Just because humans (HSs) do not know (and cannot imagine) animals’ abilities, and always judge them by human standards does not mean animals (nHSs) are of lower intelligence. Intelligence is a relative notion. There are many vague definitions of it that can be summarised as:
‘Intelligence is what we measure with intelligence tests’. I’d define intelligence as ‘the understanding of the world, and the ability to adapt to it, think about it and act on it’.
It is (how shall I put it?) *not very clever* to measure animals’ IQ with IQ tests designed for humans. If humans measure their human abilities by the animals’ IQ tests, where will they find themselves – on the borderline? in the region of mild or severe mental retardation? If you want to experience unfairness of IQ tests for yourself and get the idea what it is like to be doomed as an idiot (I mean it as a diagnosis, not as an insult!), try to do the following Animals’ IQ test – non-human animals’ IQ test.
The nHS IQ test
- Can you identify the position of a distant object (e.g. 2-3 miles away from you) in relation to the direction of the sun and communicate its location, distance and desirability to your friend via a waggle dance?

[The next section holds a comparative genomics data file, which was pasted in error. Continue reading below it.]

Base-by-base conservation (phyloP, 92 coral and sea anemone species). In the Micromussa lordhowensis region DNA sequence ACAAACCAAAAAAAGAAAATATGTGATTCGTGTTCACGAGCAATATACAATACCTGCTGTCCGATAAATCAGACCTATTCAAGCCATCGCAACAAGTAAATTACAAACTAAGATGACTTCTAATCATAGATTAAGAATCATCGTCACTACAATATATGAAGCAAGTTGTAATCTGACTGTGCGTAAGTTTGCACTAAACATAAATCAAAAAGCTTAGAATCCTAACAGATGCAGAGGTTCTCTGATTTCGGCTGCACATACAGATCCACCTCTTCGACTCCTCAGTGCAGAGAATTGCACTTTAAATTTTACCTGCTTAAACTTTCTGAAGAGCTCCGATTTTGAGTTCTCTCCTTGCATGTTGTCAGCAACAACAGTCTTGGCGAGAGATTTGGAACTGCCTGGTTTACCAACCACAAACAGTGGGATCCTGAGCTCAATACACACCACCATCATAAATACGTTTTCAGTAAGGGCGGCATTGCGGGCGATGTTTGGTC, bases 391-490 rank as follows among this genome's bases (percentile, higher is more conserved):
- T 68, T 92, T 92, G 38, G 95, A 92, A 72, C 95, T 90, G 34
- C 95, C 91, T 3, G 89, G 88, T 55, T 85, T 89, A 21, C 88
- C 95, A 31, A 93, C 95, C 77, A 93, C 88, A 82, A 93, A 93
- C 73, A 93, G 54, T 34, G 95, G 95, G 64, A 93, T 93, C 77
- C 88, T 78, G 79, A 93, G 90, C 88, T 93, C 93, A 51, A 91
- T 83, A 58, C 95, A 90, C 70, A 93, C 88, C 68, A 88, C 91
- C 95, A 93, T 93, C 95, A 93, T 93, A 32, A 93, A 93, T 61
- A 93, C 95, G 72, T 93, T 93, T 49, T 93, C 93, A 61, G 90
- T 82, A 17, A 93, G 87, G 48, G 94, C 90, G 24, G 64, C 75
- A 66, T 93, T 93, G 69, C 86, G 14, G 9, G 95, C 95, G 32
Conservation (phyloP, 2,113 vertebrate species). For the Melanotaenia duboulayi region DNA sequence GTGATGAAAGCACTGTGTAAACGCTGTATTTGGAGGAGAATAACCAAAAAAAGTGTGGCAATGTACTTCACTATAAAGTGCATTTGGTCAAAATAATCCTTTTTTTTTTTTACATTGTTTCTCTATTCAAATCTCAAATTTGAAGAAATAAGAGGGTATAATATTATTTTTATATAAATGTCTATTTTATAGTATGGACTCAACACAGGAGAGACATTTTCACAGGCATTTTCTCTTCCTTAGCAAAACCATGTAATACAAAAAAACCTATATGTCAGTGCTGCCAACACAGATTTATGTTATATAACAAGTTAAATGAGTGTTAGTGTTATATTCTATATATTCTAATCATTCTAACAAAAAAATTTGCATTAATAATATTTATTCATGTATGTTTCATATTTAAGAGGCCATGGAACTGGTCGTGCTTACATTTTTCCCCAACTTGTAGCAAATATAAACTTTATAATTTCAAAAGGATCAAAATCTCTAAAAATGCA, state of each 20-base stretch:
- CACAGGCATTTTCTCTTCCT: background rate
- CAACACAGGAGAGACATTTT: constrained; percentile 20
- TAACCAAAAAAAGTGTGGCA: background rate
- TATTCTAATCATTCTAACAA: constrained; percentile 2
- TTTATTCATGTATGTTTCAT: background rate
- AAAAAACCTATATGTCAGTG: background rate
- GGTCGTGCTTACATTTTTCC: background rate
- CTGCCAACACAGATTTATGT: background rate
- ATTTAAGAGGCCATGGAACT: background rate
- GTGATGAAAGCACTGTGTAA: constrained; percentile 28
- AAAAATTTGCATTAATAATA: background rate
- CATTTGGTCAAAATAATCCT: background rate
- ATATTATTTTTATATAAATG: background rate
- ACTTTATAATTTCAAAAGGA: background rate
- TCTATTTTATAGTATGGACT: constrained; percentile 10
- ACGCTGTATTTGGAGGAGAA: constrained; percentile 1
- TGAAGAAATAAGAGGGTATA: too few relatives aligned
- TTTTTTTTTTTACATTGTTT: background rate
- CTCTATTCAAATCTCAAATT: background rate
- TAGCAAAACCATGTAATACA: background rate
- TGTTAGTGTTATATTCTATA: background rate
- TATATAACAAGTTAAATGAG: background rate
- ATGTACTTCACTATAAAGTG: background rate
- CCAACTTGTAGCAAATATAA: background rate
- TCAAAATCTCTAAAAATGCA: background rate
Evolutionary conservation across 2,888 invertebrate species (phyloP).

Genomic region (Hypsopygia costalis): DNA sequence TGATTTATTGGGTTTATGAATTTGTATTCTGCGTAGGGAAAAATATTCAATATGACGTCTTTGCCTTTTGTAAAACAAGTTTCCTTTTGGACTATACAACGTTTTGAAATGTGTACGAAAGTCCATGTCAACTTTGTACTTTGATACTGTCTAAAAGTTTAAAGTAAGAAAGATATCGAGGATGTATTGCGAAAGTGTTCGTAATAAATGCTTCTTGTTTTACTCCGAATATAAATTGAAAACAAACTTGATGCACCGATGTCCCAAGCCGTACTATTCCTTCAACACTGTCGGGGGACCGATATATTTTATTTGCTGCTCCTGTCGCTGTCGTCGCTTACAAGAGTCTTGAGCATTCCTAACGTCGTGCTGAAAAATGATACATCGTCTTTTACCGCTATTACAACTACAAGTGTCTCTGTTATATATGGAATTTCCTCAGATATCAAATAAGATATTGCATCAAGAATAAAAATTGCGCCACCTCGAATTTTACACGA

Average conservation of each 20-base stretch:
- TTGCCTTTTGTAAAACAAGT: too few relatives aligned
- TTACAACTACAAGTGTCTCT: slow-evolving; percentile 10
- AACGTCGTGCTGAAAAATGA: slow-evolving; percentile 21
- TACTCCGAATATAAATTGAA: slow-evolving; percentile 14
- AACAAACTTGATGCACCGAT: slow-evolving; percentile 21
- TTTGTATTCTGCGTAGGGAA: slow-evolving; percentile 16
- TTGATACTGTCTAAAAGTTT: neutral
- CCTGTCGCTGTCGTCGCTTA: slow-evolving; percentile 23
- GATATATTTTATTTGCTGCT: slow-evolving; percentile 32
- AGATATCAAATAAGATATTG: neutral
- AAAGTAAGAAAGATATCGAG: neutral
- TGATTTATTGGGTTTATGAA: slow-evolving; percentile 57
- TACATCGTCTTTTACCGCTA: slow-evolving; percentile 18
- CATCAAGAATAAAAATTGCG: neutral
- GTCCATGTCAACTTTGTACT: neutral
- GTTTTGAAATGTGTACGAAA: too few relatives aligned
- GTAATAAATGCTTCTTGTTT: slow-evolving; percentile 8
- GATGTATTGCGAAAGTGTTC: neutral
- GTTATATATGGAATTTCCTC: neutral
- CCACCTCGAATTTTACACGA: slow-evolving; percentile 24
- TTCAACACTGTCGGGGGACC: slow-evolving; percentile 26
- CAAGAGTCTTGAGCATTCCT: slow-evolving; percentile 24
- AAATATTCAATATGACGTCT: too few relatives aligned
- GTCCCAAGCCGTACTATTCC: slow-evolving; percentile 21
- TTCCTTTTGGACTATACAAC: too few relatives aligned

- Can you see ultraviolet?
- In a dark unfamiliar room can you identify the objects under the table?
- Using seismic communication (making the ground rumble by stomping on it), can you send a message to your friend who lives 20 miles away from you?
- Can you memorise a 9000-mile route across unmarked open terrain after travelling just once?
- Take 500 nuts and bury them one by one in 500 holes in a park. How many nuts can you recover after two months (using the method of triangulation, relying on the relative position of trees and buildings, and the angles and distances between these distant landmarks)?
- Can you predict a seizure in a person 30 minutes before it happens?
Now add your points together and check the nHS IQ:
0-10: severe mental retardation
11-20: average abilities
31-35: higher than average
(Happy with the results?)
Every creature (both human and non-human) has senses/ cognition/ intelligence for their particular world. They have developed very specific abilities necessary for their needs in their environment. (That’s why the results of laboratory experiments should be interpreted with caution; they are not necessarily valid because animals in their natural habitat behave differently from those in artificial environments.) Each animal is intelligent for its own habitat. Cats are good at ‘cat things’ and dogs are doggy in their behaviour. They are all intelligent in their own ways. Can humans boast that they behave ‘humanly’ all the time? Are they smarter than animals while making decisions?